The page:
Harold Demsetz (1930-2019)

By Peter Klein

Harold Demsetz, the inaugural recipient of SIOE's Elinor Ostrom Lifetime Achievement Award, passed away January 4, 2019. Few scholars did more to advance the field of institutional and organizational economics. Demsetz taught at the University of Michigan (1958-60) and the University of Chicago (1963-71), but spent most his career at UCLA (1960-63 and 1971-95) where, along with his friend and colleague Armen Alchian, he established the “UCLA School” of institutional and organizational economics.

Demsetz made seminal contributions to three key areas of institutional and organizational economics: the theory of the firm, the theory of property rights, and the theory of regulation. His 1972 AER article with Alchian, “Production, Information Costs, and Economic Organization,” offered a team-production theory of the firm that built on previous work by Ronald Coase and Oliver Williamson, while advancing the novel idea that the firm is best understood as a “nexus of contracts” among individuals contributing inputs to the team. Virtually all the subsequent work on the theory of the firm, from the agency-theoretic, transaction cost, evolutionary, and property-rights perspectives, frames the key arguments relative to the ideas of Alchian and Demsetz.

Demsetz’s 1967 AER paper, “Toward a Theory of Property Rights,” helped establish the field of property-rights economics and is second only to Coase’s “Problem of Social Cost” in influence in that field. Coase had argued that property rights are valuable economic goods and, as such, can be priced and traded in markets. Demsetz went beyond Coase in pointing out that property rights must be defined and enforced to constitute valuable economic goods, and that the emergence of a particular property right as a tradable commodity is endogenous to the costs of definition and enforcement. Demsetz framed his argument mainly in terms of land and other natural resources, but his arguments continue to play a strong role in current debates, particularly about intellectual property.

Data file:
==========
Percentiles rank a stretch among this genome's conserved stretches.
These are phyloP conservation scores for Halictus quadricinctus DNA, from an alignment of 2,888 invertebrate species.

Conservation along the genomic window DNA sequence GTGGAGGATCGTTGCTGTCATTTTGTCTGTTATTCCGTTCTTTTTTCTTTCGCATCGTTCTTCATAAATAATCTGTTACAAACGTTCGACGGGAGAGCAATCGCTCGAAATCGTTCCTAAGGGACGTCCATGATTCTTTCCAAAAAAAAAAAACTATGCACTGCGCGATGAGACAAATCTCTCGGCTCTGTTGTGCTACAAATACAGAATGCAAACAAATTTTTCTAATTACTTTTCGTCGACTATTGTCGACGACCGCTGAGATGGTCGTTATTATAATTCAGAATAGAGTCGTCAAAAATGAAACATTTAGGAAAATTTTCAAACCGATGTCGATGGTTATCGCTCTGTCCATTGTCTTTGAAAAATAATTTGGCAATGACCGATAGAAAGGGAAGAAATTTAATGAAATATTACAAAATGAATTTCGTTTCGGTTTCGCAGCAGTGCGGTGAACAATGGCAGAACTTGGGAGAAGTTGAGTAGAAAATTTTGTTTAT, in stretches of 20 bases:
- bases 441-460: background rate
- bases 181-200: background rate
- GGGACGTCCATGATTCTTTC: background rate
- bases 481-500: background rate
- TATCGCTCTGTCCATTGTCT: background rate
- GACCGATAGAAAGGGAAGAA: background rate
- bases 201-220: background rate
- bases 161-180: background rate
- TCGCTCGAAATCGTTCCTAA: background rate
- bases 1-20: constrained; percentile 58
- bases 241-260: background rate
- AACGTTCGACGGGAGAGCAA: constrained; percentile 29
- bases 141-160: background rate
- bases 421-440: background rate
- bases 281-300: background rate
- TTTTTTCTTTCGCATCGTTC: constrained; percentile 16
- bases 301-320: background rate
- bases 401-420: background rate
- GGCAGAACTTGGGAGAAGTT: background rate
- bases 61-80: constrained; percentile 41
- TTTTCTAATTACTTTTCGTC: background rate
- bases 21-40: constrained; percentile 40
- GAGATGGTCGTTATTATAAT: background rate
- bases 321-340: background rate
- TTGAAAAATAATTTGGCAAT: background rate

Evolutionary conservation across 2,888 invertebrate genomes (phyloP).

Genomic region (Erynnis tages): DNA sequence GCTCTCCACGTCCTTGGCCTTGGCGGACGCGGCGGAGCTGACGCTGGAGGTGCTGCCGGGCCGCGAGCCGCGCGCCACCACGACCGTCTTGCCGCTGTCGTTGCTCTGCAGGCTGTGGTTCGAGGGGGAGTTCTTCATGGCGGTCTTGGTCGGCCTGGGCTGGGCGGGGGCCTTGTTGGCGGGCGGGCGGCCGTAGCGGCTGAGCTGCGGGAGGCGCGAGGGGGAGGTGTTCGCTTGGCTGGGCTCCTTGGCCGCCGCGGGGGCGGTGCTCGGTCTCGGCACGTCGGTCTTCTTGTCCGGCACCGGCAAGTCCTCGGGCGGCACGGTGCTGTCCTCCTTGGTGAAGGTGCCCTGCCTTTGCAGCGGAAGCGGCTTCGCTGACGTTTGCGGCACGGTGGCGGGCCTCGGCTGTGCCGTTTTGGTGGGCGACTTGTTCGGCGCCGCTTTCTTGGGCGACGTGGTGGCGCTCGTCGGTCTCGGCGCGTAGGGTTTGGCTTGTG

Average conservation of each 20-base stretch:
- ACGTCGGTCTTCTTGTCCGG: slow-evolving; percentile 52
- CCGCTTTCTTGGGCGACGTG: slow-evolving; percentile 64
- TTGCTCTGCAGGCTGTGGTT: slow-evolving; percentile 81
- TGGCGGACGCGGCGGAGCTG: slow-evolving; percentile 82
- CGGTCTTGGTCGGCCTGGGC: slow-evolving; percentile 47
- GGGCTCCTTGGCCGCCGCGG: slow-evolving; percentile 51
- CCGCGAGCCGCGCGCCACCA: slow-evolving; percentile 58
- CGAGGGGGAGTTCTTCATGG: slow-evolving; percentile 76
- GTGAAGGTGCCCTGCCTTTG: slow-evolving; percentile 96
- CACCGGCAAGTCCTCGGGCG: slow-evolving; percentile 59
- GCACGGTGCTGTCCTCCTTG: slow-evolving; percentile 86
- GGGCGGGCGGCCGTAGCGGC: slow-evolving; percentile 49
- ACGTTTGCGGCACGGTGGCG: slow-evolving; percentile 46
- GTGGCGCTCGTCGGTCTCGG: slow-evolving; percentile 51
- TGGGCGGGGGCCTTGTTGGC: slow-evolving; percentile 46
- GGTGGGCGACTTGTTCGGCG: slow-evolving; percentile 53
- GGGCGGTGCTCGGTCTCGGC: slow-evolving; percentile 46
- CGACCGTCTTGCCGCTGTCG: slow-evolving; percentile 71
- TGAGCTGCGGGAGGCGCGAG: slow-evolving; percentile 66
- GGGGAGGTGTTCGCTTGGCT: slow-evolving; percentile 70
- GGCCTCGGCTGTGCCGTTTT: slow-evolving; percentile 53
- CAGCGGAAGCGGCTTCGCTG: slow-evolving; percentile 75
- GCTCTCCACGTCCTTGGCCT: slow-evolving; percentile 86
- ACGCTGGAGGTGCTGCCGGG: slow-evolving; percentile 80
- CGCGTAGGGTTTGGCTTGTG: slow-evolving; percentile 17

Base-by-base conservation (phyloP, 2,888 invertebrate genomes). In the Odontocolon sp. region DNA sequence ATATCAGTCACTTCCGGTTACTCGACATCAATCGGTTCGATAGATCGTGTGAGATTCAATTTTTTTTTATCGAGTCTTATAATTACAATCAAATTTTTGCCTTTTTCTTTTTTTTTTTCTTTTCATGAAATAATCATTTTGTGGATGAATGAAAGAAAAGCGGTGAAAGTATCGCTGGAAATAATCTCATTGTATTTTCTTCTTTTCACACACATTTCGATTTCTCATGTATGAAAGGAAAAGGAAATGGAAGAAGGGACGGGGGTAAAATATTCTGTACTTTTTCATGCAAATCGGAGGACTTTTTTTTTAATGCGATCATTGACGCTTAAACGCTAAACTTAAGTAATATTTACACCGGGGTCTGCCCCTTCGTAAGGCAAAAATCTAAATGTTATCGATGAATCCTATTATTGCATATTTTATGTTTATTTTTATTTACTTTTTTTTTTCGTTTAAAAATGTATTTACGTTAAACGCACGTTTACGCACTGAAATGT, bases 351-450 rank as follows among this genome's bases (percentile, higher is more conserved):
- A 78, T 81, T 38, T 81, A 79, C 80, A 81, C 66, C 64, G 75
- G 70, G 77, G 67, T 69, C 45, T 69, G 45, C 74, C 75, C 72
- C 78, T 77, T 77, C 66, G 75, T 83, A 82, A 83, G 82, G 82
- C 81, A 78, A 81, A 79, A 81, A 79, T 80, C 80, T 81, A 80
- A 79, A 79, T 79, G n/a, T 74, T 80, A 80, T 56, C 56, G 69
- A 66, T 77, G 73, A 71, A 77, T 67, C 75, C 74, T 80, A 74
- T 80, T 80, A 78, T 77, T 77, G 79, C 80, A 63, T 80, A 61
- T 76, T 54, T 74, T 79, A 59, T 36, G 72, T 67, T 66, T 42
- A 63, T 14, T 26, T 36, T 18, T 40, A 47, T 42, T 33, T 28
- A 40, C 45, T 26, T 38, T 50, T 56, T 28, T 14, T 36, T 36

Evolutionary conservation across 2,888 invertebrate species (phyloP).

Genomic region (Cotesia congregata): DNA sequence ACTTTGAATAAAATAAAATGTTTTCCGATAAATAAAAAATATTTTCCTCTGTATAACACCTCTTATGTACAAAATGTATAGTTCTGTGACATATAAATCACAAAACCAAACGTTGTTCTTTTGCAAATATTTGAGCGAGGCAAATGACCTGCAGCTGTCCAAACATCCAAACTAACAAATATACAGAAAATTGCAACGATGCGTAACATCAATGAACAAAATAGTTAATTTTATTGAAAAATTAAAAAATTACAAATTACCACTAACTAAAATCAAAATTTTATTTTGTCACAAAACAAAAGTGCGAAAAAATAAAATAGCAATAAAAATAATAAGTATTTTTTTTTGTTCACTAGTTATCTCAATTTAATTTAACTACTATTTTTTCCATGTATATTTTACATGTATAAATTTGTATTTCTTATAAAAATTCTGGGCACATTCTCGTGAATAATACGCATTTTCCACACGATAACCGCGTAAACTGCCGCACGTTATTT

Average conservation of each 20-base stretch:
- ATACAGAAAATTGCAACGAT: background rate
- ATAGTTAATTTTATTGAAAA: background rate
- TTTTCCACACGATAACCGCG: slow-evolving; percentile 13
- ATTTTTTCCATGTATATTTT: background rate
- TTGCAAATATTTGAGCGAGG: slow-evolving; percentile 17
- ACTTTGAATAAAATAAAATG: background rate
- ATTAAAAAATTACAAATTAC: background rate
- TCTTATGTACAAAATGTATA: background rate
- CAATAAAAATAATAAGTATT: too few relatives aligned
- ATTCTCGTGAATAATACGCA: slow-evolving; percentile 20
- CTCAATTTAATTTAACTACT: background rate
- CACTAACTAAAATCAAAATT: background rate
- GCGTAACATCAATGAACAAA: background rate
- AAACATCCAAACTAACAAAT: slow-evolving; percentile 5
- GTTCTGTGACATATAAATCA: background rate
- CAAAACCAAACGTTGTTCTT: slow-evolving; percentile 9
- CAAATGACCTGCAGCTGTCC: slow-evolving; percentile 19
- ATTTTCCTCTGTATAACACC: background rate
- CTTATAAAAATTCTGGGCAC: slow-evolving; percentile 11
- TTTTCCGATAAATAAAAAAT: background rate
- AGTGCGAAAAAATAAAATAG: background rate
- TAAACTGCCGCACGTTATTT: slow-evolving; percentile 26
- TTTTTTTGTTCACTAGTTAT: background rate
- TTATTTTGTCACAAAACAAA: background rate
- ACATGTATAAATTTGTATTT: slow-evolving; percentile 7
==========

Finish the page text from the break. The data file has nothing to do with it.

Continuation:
Beyond his contributions in these areas, Demsetz was also a pioneer in the theory of regulation. His “Industry Structure, Market Rivalry, and Public Policy” (JLE, 1973) was critical in helping overturn the structure-conduct-performance paradigm in industrial organization and regulatory economics, arguing that market power is typically the consequence of prior profitability (and hence efficiency), not its cause. His paper “Why Regulate Utilities?” (JLE, 1968) argued that, in the absence of transaction costs, regulators could achieve competitive outcomes even with a single provider, as long as the monopoly license could be auctioned ex ante among competitive bidders. (It was Demsetz’s argument, along with a related one offered by Richard Posner, that inspired Williamson to develop his theory of the “fundamental transformation,” in which competition ex ante does not translate into competitive outcomes ex post if there are significant relationship-specific investments.)

Beyond these three key intellectual contributions, Demsetz has also done highly influential work on corporate governance and ownership (“The Structure of Corporate Ownership: Causes and Consequences,” JPE 1975, with Ken Lehn), the nature of transaction costs (“The Cost of Transacting,” QJE 1968), and the proper use of comparative institutional analysis (“Information and Efficiency: Another Viewpoint,” JLE 1969).

Demsetz was on the inaugural board of SIOE's predecessor organization, the International Society for New Institutional Economics and was a regular participant at several ISNIE/SIOE meetings (including, most recently, the 2012 conference in Los Angeles where he spoke on "Transaction Cost Confusions"). He will be missed.